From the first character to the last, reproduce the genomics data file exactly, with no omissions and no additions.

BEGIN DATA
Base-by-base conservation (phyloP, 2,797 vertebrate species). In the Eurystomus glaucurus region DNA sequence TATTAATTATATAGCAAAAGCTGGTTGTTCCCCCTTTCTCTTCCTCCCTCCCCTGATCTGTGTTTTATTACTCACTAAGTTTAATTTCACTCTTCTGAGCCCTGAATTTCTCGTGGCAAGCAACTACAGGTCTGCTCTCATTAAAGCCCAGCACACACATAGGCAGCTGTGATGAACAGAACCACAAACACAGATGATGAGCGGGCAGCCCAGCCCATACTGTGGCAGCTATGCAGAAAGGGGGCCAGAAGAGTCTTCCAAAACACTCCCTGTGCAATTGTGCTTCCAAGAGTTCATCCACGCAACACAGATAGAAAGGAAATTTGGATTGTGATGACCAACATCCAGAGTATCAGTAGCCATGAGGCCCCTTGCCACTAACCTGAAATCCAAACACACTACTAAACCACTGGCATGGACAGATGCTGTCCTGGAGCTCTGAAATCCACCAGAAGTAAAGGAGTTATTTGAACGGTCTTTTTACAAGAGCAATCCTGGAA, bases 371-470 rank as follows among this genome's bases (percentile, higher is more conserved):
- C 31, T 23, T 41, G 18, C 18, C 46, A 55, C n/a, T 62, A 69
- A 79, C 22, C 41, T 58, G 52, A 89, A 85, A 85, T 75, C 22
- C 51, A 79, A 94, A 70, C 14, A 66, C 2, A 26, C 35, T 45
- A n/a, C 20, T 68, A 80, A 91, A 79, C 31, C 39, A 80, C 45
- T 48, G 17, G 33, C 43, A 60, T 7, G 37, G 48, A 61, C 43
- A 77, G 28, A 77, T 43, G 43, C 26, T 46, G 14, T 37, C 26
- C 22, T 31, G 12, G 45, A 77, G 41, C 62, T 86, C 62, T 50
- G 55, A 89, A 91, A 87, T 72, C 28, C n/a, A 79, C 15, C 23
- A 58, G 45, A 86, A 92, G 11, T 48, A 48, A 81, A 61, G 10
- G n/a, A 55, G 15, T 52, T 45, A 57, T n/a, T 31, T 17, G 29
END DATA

Base-by-base conservation (phyloP, 2,797 vertebrate species). In the Eurystomus glaucurus region DNA sequence TATTAATTATATAGCAAAAGCTGGTTGTTCCCCCTTTCTCTTCCTCCCTCCCCTGATCTGTGTTTTATTACTCACTAAGTTTAATTTCACTCTTCTGAGCCCTGAATTTCTCGTGGCAAGCAACTACAGGTCTGCTCTCATTAAAGCCCAGCACACACATAGGCAGCTGTGATGAACAGAACCACAAACACAGATGATGAGCGGGCAGCCCAGCCCATACTGTGGCAGCTATGCAGAAAGGGGGCCAGAAGAGTCTTCCAAAACACTCCCTGTGCAATTGTGCTTCCAAGAGTTCATCCACGCAACACAGATAGAAAGGAAATTTGGATTGTGATGACCAACATCCAGAGTATCAGTAGCCATGAGGCCCCTTGCCACTAACCTGAAATCCAAACACACTACTAAACCACTGGCATGGACAGATGCTGTCCTGGAGCTCTGAAATCCACCAGAAGTAAAGGAGTTATTTGAACGGTCTTTTTACAAGAGCAATCCTGGAA, bases 371-470 rank as follows among this genome's bases (percentile, higher is more conserved):
- C 31, T 23, T 41, G 18, C 18, C 46, A 55, C n/a, T 62, A 69
- A 79, C 22, C 41, T 58, G 52, A 89, A 85, A 85, T 75, C 22
- C 51, A 79, A 94, A 70, C 14, A 66, C 2, A 26, C 35, T 45
- A n/a, C 20, T 68, A 80, A 91, A 79, C 31, C 39, A 80, C 45
- T 48, G 17, G 33, C 43, A 60, T 7, G 37, G 48, A 61, C 43
- A 77, G 28, A 77, T 43, G 43, C 26, T 46, G 14, T 37, C 26
- C 22, T 31, G 12, G 45, A 77, G 41, C 62, T 86, C 62, T 50
- G 55, A 89, A 91, A 87, T 72, C 28, C n/a, A 79, C 15, C 23
- A 58, G 45, A 86, A 92, G 11, T 48, A 48, A 81, A 61, G 10
- G n/a, A 55, G 15, T 52, T 45, A 57, T n/a, T 31, T 17, G 29